It is no secret that a great number of the early ICOs did not meet investors’ expectations. While this led to a stagnation, there are still investors looking into blockchain-based projects. What they need now is a solid base for investment decision-making—relying on intuition, marketing promises, and brochures just don’t work any more.
This is where traditional VC methods can be used. Of course, it is not enough to just apply these to blockchain projects; we need to take the specifics of the industry into consideration.
One key differentiation between ICOs and the traditional VC model is that the startup sees a major investment flow in its earliest stages. So, ICO investors usually have way less information and time to decide on an investment of several million or more.
ICO investment requires raising standards on all assessment criteria, especially for the team. The analysis of the project’s team can be divided into three stages.
The first stage of team assessment revolves around work with public information.
Here, we start to explore the founders’ backgrounds—their experiences and competences. To do this, we use the so-called “graph of competences” to record our assessment.
The graph shows a person’s achievements on the horizontal axis and his/her previous working experience and market knowledge on the vertical axis.
This provides us with a clear understanding of the company’s management potential and the senior management team’s (SMT) combined expertise.
To illustrate, the highest mark on the horizontal axis will be given to the CEOs with previous experience of startup exits. It is important to know that projects that started successfully but failed midway are still failures. Only the completion of an exit strategy makes the project successful.
These so-called “golden guys” are then followed by the CEOs of companies and owners of SMBs, with middle-managers displayed on the left side of the graph.
For the vertical axis, those who have launched products similar to the current project are positioned at the top. Next are the people with some industry experience, followed by the managers from relevant fields. People with no relevant experience are placed toward zero.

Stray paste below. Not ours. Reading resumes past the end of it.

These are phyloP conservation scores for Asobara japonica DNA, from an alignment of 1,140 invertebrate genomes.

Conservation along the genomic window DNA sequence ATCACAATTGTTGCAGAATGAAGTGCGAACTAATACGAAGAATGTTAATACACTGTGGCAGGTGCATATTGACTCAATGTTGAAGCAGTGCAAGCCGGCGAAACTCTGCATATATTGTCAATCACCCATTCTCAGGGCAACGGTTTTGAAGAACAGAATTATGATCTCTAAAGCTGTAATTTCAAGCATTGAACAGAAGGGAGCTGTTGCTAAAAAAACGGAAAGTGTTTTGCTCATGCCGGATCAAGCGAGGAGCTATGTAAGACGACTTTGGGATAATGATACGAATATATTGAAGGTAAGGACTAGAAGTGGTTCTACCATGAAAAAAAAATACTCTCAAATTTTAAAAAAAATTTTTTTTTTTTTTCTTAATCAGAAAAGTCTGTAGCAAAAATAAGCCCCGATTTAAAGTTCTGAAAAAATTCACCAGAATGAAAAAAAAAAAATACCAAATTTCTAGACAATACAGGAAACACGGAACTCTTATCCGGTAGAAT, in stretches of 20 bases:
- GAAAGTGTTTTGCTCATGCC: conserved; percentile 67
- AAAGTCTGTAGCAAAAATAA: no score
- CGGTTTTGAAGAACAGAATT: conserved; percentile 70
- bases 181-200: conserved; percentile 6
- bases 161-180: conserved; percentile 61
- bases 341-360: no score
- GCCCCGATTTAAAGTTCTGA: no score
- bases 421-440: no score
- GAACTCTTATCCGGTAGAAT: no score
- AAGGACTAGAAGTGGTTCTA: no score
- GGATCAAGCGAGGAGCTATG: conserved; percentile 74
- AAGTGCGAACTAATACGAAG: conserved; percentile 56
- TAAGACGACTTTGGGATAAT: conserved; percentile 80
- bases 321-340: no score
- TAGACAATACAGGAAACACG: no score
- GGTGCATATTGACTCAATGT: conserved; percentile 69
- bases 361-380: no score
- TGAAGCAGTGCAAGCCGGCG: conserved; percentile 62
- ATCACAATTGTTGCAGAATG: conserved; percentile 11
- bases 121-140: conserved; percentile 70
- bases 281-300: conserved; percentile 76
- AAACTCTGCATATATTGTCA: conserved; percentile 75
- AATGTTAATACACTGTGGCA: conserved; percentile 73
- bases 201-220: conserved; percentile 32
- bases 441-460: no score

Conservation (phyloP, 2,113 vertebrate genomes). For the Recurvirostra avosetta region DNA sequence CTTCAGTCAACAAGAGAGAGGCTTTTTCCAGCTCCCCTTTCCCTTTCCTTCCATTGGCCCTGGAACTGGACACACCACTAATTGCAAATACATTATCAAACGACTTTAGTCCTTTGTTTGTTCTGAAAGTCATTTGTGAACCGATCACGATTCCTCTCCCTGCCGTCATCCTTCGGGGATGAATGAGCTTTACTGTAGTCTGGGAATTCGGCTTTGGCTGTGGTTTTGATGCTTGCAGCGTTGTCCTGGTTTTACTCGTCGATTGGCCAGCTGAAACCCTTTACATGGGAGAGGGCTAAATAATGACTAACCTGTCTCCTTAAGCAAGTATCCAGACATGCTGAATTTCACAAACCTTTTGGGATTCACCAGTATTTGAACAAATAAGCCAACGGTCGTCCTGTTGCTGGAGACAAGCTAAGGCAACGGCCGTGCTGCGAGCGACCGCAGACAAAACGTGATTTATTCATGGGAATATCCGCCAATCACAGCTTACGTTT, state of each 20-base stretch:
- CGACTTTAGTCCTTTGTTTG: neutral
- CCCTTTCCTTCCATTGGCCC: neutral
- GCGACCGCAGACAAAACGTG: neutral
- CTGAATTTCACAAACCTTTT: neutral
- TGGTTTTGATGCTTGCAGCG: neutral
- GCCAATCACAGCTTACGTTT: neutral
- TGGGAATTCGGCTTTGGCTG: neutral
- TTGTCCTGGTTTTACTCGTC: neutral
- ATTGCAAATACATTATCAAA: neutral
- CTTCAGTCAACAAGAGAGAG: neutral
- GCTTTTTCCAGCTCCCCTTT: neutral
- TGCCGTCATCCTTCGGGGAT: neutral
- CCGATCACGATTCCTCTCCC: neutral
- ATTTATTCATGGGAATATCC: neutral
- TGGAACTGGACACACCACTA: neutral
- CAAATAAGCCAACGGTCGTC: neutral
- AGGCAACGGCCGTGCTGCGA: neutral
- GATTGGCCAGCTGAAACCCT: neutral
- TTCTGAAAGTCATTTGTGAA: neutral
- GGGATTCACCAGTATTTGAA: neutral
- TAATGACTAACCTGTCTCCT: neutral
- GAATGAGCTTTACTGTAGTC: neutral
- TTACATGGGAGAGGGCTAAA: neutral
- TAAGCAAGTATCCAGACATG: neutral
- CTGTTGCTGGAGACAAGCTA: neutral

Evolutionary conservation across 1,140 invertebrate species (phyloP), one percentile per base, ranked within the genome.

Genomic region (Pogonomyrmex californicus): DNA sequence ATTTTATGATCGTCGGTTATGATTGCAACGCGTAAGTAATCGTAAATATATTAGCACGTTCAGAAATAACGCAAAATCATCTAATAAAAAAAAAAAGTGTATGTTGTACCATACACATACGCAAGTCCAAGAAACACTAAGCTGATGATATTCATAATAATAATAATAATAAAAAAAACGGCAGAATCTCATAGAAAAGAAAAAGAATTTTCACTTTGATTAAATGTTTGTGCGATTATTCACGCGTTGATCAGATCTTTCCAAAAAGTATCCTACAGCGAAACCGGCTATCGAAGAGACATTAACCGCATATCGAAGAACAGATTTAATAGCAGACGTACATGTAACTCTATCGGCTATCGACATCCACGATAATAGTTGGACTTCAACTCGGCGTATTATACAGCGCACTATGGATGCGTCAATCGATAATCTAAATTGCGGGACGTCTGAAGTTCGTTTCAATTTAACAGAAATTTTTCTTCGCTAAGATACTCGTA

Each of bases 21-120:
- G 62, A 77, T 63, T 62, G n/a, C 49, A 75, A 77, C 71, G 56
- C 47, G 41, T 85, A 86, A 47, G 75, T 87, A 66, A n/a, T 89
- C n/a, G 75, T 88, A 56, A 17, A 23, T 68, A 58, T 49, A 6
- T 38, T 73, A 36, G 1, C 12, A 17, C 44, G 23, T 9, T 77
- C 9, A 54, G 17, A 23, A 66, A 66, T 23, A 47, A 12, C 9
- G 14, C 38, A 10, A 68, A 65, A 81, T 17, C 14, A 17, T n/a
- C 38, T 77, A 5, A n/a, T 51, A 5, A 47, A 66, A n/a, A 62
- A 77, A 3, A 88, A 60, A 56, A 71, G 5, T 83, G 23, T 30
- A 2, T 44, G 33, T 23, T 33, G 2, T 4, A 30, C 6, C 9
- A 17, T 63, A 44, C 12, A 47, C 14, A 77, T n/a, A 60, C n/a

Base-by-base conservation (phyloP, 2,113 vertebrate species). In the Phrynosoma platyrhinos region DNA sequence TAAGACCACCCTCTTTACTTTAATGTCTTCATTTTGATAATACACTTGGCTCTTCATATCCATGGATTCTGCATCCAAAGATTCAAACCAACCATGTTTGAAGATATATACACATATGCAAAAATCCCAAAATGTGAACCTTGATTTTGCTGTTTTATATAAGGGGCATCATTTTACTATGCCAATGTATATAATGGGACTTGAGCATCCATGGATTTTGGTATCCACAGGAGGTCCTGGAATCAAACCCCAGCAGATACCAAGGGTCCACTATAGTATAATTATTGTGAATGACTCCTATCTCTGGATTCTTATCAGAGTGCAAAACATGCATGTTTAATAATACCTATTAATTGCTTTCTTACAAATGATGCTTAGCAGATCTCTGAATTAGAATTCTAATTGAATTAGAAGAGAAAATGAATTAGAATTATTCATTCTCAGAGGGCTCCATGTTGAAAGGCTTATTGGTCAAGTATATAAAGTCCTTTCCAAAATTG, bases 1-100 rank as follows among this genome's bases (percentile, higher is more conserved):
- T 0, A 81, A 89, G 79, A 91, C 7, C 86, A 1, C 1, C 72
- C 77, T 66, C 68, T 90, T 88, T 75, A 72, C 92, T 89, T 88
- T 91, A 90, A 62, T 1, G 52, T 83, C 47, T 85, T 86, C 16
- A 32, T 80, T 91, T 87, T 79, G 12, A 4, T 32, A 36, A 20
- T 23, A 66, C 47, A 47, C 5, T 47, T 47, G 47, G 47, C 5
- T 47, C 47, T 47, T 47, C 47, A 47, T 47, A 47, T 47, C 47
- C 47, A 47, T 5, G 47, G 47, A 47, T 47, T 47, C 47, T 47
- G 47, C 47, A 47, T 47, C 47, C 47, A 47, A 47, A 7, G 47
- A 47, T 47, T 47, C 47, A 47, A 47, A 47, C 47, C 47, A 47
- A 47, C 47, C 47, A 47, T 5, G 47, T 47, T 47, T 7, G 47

Then, we must analyze the team’s “power.” Focus on the number of team members and their involvement in the project (a large number of part-time team members does not benefit the final outcome). I would recommend looking at the parallel career developments of key team players, which can be tracked via LinkedIn.
Apart from qualifications, it is important to check the achievements of the startup’s advisors, if they are relevant to the industry, and how well they are connected, as their network is sometimes their most valuable asset.
The first stage is aimed at digging through the marketing layer.
This stage comprises of your personal communication with the founders, which is usually in the form of an in-depth interview.
Questions asked during an interview can cover a broad range of aspects: how the company is managed, how it is structured, and what role the advisors play. Founders will gladly talk about their achievements and successful projects—this will also give you some ground for building their profile.
It is crucial here to talk to the company’s employees, as they can give you a different angle on key issues. Imagine that you are hiring each of them and analyzing their qualifications. The general team atmosphere is also extremely important—crypto projects are usually developed with speed, so employees are under immense pressure.
The objective of the second stage is to check the people you are going to entrust your money to and understand how honest and open they are to conversations with investors.
After the second stage, you might have a fairly clear picture of the business in general and are ready to proceed to the third (most interesting) stage: due diligence itself.
It is a common misconception that due diligence is a secret know-how. In reality, it requires two things: thoroughly checking all information from the first two stages and then filling in the missing parts of the puzzle.
The first task requires double-checking every detail of your communications with the founders or other team members. You can do this through making telephone calls to former co-workers or employees and comparing all the facts. Information on open sources like employee social media profiles and publications about the founders and advisors can also be valuable.
The second task involves gathering information that was left out for any reason. It might have been deliberately or unconsciously concealed, but regardless, you will not be able to complete the third stage until you have answers to all of your questions.
It can also be useful here to “compare notes”—answers to the same questions given by different people.
It also doesn’t hurt to ask yourself these questions:
- Can this team be trusted?
- Are the founders motivated enough?
- Will they be able to go until the end?
- Do they have the necessary competences?
- What kind of people do they have in their team?
These are the questions every investor asks before deciding to invest in a startup.
Every time progress brings new technology, the enthusiasts argue that it cannot be managed, measured, and analyzed by old-school, traditional methods. However, it is the opposite. Classical VC methods are useful in the brave new crypto world and create a solid and objective basis for an investor’s decision-making.